Who you are in this life, will be utterly obvious, in your death.

Tuesday, July 13, 2010

Nate Henn: Forever in Our Hearts.


With the Tragic Death of Invisible Children's, Nate Henn, I am reminded of how short, and fleeting, life is. I didn't know Nate personally, but when you become involved with IC, it's kind of like a sorority/fraternity; everyone is family. I may not have known Nate, but he was family to me, and to so many of us. I spent today mourning the loss of Nate, praying for his family, my friends within the IC staff who lost a co-worker, Nate's girlfriend, everyone affected by this tragedy. I surfed the web for any sign of a story that would dispute what had already been broadcasted throughout the world. I very much wanted Nate to be alive and breathing once again. I sought comfort through God's word, and asked Him to give peace to so many. But mostly, I sat inspired by Nate's life, and felt ready to take action, to continue the fight that Nate ultimately has died for.

Nate worked with IC in San Diego, was a Roadie, and will forever be remembered as "Oteka" - Strong One. He was 25, and had finally made it to Uganda, which had been a long time dream of his. To all of our devastation, Nate was killed while watching the final game of the World Cup on a Rugby Field in Kampala. The people responsible were terrorists - suicide bombers to be exact. The ocean deep irony is what pierces my heart, as I think about what Nate was fighting for, and how he died. Is "peace", "love", or "justice" ever a bad thing? Is "hate", "murder", or "genocide" ever a good thing? With everything that Nate was, he was fighting against the cause of his death.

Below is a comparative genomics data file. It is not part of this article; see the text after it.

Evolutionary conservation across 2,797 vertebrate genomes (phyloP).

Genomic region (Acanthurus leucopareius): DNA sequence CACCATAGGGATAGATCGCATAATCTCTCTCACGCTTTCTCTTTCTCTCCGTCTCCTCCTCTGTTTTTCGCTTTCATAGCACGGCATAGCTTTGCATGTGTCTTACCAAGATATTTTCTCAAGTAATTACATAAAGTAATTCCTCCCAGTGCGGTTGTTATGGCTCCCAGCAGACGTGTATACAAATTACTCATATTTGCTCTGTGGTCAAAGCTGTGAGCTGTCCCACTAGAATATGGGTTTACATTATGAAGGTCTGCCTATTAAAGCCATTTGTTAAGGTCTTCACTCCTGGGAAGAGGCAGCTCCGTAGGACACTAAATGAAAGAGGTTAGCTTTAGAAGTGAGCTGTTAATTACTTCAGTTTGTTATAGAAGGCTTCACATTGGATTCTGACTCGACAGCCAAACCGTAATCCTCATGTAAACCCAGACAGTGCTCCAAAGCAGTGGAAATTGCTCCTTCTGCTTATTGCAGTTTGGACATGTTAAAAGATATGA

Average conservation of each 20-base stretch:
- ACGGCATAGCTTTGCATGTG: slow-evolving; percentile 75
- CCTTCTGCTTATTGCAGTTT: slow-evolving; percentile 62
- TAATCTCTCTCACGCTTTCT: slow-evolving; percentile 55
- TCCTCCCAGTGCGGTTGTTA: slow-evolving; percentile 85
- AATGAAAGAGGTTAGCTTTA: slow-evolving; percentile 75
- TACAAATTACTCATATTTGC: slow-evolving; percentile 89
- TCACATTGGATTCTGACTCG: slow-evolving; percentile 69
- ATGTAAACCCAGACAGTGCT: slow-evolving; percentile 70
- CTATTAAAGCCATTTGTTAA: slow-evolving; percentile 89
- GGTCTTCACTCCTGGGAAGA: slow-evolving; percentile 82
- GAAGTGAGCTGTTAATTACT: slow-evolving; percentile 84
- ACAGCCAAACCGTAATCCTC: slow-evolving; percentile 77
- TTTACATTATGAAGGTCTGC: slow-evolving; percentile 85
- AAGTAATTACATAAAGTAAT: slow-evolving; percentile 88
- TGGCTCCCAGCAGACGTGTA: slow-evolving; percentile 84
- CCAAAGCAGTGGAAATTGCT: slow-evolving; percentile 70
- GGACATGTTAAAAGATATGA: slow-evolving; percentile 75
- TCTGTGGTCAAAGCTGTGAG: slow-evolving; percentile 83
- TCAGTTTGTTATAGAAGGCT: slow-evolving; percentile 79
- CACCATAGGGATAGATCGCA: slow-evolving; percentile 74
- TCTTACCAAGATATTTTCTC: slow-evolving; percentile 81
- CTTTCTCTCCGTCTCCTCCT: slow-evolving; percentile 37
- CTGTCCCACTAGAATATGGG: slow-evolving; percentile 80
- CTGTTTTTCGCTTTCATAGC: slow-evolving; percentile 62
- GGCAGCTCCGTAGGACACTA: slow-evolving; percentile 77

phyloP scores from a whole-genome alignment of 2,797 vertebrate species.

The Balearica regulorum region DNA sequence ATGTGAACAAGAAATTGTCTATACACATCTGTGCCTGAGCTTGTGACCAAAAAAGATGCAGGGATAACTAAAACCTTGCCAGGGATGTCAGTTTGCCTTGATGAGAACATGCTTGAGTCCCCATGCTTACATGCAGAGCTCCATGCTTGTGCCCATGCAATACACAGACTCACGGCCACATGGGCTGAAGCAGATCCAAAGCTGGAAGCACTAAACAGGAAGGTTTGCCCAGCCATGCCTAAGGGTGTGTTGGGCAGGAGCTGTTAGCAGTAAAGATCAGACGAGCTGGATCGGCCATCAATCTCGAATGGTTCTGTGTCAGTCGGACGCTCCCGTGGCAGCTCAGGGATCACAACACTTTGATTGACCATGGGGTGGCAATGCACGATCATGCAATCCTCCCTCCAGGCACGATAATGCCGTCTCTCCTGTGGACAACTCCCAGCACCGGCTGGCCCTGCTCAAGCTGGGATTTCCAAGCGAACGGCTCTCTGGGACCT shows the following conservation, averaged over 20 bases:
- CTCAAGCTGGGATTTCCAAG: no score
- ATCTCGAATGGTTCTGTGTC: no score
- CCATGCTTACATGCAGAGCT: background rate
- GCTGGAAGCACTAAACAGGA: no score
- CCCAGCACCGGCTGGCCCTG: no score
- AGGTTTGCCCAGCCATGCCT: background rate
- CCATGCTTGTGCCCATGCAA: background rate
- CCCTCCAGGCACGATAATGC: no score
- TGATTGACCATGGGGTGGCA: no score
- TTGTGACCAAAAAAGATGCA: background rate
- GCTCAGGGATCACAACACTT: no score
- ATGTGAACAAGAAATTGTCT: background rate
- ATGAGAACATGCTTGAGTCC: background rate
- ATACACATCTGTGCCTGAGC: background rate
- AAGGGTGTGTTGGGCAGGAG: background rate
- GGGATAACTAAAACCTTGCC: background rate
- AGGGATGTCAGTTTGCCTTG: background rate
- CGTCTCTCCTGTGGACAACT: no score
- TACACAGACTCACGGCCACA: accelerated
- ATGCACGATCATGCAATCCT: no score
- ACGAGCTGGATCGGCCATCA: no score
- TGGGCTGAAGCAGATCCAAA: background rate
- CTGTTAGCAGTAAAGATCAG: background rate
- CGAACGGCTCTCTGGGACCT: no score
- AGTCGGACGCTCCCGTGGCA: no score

Not only was Nate killed in this horrendous attack, but 74 other people were as well. Within the 74, mostly Ugandan's were taken from us, which is also very much like 74 family members being taken as well. If you love Invisible Children, then you loooove Uganda and her people.

In Nate's honor, I also want to take a moment to remember THE actual bombers. Christ tells us to love our enemies, and seek peace. These bombers... "they do not know what they are doing"... as they are brain washed, and raised to be killers, just like the army that Nate was fighting against (LRA). We must remember to pray for these radical terrorists, as they are still thinking that it is a wonderful thing to kill Ugandans and Americans.

To everyone's ultimate shock, we also got wind of the news that Nate's brother was in a plane crash on his way to his parents home. We praise God tonight that Nate's brother is fine. Yet, we also mourn for the pilot who was killed, and for the co-pilot who is in critical condition.

Lord, how much more can this family handle?

what.a.day.

What an eye opening day.